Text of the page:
* * * * * *

"* * * They are exempt from the penalties imposed under the Act only when they are registered and acting within the scope of their registration or when they fall into another of those categories of persons otherwise exempted by [another statute]." State v. Mann, supra, 382 A.2d at 1321.

[¶16.]  In United States v. Moore, 423 U.S. 122, 96 S. Ct. 335, 46 L. Ed. 2d 333 (1975), a doctor was charged with knowing and unlawful distribution and dispensation of methadone. 21 U.S.C. § 841(a)(1) provided:

"`Except as authorized by this subchapter, it shall be unlawful for any person knowingly or intentionally -

"`(1) to manufacture, distribute, or dispense or possess with intent to manufacture, distribute, or dispense, a controlled substance * * *.'"

21 U.S.C. § 822(b) provided:

"`Persons registered * * * under this subchapter to * * * distribute or dispense controlled substances are authorized to possess * * * distribute, or dispense such substances * * * to the extent authorized by their registration and in conformity with the other provisions of this subchapter. * * *'"

[¶17.]  The Supreme Court held that § 822(b) was not "a blanket authorization of all acts by certain persons." It held that all activities of registered physicians were not exempted under § 841 merely because of their status of physicians. We hold that the same is true for § 35-7-1031(c), supra, and § 35-7-1024(b), supra. The plain language of both statutes makes it clear that the exemptions apply only to the extent authorized by the registration and by law. There is no per se exemption for pharmacists who possess controlled substances. The trial court properly denied the motion for acquittal.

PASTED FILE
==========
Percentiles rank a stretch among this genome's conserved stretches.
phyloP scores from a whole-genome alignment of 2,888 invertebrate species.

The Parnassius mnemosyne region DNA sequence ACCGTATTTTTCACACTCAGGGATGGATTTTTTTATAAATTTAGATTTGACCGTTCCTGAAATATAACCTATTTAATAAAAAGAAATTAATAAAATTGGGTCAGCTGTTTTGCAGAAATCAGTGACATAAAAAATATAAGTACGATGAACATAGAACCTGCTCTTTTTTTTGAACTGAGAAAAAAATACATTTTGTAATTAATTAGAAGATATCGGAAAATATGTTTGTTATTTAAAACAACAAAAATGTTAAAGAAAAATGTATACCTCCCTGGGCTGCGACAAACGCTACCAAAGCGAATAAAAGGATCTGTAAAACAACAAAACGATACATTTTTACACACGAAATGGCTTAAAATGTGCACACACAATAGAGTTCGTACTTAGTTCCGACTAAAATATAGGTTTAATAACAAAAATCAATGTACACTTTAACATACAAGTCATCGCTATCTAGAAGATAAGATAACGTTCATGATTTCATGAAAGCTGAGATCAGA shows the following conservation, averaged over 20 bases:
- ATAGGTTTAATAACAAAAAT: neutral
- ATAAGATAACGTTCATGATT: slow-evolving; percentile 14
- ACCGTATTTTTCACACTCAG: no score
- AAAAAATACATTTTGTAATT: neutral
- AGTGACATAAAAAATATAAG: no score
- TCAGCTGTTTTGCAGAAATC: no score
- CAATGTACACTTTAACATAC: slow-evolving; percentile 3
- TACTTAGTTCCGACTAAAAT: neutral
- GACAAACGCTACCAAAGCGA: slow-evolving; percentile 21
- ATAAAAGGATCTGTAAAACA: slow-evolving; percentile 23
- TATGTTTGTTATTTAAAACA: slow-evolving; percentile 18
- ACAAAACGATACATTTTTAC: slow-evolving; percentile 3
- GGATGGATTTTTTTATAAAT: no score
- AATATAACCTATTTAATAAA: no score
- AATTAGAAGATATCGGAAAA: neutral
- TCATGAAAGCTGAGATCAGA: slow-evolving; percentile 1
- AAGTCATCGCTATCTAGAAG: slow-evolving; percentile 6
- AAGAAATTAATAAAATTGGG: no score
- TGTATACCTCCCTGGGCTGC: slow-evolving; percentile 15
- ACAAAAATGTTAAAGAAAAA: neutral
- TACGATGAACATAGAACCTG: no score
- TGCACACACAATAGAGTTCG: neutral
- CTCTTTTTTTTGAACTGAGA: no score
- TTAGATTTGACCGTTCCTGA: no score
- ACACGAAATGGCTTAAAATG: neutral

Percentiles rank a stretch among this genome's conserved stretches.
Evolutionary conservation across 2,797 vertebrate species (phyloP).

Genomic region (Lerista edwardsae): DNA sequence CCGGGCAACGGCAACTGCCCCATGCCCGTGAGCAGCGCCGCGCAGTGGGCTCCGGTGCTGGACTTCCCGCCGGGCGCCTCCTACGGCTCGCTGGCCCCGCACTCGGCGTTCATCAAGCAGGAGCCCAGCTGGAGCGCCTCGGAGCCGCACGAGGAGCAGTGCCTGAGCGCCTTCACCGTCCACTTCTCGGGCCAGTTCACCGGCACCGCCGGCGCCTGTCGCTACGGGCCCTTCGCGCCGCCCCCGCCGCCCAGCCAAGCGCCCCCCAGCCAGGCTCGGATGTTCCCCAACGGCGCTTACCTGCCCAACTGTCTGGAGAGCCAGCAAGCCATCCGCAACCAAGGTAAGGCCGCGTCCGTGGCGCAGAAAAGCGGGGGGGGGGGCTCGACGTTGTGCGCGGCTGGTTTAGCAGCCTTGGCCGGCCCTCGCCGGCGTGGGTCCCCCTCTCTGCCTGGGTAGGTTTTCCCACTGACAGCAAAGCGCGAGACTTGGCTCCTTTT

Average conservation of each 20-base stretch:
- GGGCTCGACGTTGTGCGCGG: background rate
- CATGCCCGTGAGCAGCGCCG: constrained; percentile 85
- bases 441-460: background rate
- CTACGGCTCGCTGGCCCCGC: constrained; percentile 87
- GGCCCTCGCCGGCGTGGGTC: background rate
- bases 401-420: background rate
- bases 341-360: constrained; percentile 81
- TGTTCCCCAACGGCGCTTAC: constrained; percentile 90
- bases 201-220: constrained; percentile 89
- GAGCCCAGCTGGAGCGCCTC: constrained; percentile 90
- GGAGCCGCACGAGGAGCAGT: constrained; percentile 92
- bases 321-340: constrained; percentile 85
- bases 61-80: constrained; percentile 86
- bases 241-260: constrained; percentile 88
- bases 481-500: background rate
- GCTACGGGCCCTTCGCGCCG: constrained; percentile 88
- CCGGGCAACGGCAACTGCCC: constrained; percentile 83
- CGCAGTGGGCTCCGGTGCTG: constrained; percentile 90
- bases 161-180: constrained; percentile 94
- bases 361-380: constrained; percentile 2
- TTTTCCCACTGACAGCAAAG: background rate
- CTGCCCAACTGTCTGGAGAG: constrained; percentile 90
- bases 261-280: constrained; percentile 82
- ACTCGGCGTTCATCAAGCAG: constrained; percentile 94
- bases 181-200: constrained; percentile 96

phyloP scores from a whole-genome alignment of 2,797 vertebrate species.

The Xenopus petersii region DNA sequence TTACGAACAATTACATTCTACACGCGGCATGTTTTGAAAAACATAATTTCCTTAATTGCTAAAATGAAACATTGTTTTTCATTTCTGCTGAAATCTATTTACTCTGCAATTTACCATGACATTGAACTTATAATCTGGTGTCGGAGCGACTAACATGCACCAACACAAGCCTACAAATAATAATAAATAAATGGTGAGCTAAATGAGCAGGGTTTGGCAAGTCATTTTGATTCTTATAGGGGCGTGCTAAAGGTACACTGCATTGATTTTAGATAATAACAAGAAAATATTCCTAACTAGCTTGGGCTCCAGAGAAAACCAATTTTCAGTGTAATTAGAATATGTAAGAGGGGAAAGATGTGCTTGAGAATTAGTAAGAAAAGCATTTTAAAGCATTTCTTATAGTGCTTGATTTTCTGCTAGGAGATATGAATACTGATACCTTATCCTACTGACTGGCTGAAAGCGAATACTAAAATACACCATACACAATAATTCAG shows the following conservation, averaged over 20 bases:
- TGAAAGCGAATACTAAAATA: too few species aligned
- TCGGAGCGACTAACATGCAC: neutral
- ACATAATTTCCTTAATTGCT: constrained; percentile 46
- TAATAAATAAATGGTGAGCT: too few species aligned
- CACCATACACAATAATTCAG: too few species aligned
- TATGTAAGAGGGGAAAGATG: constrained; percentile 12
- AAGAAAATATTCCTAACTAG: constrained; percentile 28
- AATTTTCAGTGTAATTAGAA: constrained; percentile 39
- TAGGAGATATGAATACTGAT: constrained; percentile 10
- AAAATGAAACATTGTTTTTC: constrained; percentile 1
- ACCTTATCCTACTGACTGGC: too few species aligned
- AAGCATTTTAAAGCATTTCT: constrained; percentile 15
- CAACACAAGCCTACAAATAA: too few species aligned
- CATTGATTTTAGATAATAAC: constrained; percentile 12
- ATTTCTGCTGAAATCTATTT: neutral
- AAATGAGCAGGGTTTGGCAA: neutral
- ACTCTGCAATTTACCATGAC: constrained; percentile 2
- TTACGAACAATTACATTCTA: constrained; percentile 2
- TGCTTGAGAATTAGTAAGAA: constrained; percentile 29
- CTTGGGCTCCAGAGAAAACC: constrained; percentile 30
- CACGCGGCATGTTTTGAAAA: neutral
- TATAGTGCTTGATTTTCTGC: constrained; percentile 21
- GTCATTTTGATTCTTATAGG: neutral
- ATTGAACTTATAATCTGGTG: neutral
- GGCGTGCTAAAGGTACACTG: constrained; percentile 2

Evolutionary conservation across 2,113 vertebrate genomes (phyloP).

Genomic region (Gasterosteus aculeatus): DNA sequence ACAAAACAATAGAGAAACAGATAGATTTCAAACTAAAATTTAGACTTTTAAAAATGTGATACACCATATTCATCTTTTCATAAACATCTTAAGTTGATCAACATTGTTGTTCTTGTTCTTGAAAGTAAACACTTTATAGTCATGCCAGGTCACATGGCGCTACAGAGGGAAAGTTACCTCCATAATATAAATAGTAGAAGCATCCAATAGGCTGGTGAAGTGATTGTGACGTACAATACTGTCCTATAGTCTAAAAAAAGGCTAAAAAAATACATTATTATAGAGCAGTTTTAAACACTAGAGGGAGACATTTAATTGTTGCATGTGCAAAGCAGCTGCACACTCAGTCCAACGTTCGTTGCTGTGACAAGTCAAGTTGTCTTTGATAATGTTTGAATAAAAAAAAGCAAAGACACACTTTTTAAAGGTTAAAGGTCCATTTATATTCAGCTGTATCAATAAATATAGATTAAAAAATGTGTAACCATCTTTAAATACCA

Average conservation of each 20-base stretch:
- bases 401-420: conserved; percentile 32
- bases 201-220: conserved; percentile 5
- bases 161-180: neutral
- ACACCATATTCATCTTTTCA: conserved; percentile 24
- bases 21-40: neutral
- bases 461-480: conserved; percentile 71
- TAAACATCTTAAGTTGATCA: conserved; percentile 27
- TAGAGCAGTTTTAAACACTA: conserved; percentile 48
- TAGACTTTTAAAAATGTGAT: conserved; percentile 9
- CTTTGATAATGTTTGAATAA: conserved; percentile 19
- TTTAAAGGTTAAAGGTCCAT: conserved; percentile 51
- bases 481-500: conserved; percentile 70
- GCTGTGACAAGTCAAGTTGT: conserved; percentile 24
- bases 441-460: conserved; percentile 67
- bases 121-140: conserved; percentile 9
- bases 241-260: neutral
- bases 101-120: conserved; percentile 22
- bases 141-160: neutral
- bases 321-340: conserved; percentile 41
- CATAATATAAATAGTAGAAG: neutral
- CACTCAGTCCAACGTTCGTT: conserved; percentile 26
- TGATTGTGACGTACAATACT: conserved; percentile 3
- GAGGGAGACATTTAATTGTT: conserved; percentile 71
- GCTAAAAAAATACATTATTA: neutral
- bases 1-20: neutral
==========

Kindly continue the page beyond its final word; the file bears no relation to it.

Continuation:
II

[¶18.]  Appellant next argues that § 35-7-1024, supra, which provides an affirmative defense to people who possess controlled substances to the extent of their authority, is unconstitutional because it is void for vagueness. Appellant contends that no one can say what is meant by the words "to the extent authorized by their registration."

[¶19.]  As the State points out, this is a strange argument. If we were to nullify the statute which creates an affirmative defense, then appellant would suffer. As the State also points out, appellant is more likely arguing that the vagueness of the wording in § 35-7-1024 makes void the statute under which he was charged.

[¶20.]  A criminal statute which either prohibits or requires an act "`in terms so vague that men of common intelligence must necessarily guess at its meaning and differ as to its application violates the first essential of due process of law.'" Sanchez v. State, Wyo., 567 P.2d 270, 274 (1977). A vagueness challenge to a statute which does not involve the First Amendment is to be made in light of the facts of the case. Sears v. State, Wyo., 632 P.2d 946 (1981). The language has to convey sufficient warning as to the proscribed conduct, measured by common understanding and practices. United States v. Petrillo, 332 U.S. 1, 67 S. Ct. 1538, 91 L. Ed. 1877 (1947). The question here, then, is whether appellant could reasonably understand that he was not authorized to possess a controlled substance in the manner he did.